On October 6th, news reports heralded a historic development: The world’s largest incarcerator, the United States of America, was about to make the largest one-time release of prisoners in its history. The U.S. Justice Department announced that it would be releasing some 6,000 inmates from federal prisons before the end of their original sentences. It’s the first wave of an even larger number of early releases — more than 13,000 in total. The news was trumpeted as further evidence that after decades of mandatory-minimum sentences, the pendulum of public policy has finally begun to swing back the other way.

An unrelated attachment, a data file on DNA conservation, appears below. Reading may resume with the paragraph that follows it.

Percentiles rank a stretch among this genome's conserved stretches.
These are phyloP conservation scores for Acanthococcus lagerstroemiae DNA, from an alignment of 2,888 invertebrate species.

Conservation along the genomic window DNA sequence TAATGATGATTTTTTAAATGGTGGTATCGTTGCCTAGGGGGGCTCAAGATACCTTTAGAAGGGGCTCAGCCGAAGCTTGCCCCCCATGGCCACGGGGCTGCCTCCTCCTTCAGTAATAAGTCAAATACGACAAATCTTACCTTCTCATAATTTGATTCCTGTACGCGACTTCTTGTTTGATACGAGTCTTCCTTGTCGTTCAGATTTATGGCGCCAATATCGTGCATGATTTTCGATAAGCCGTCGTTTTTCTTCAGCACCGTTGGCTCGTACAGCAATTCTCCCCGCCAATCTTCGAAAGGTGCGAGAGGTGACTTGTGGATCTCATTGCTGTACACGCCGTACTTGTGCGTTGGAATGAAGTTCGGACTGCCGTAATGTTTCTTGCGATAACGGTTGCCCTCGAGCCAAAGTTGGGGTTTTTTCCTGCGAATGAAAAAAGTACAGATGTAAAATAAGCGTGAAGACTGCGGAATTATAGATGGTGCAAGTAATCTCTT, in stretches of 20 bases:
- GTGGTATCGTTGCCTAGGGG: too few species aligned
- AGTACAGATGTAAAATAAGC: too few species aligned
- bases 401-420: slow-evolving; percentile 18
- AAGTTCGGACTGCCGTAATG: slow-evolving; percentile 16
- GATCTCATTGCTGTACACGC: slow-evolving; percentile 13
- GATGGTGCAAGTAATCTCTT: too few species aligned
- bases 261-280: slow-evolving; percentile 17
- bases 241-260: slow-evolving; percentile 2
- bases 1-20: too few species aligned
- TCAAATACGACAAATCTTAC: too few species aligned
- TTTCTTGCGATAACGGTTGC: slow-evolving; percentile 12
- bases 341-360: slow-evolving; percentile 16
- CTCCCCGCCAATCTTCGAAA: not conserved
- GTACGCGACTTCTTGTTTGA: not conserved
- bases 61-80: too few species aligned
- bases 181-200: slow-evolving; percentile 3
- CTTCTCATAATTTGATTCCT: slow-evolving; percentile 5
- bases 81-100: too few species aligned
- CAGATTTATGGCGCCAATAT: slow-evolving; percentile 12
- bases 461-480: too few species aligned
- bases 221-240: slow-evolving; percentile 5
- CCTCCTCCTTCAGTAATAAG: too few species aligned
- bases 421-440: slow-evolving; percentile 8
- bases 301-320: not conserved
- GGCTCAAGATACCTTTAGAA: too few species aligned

But though the news was much hyped in the press, a close look shows just how difficult substantial change in sentencing policy continues to be. For one thing, the announced releases represent a fraction of the more than 205,000 people in federal prison. And federal prisons are just the tip of the iceberg — factor in state prisons and local jails, and there are 2.2 million people locked up in this country.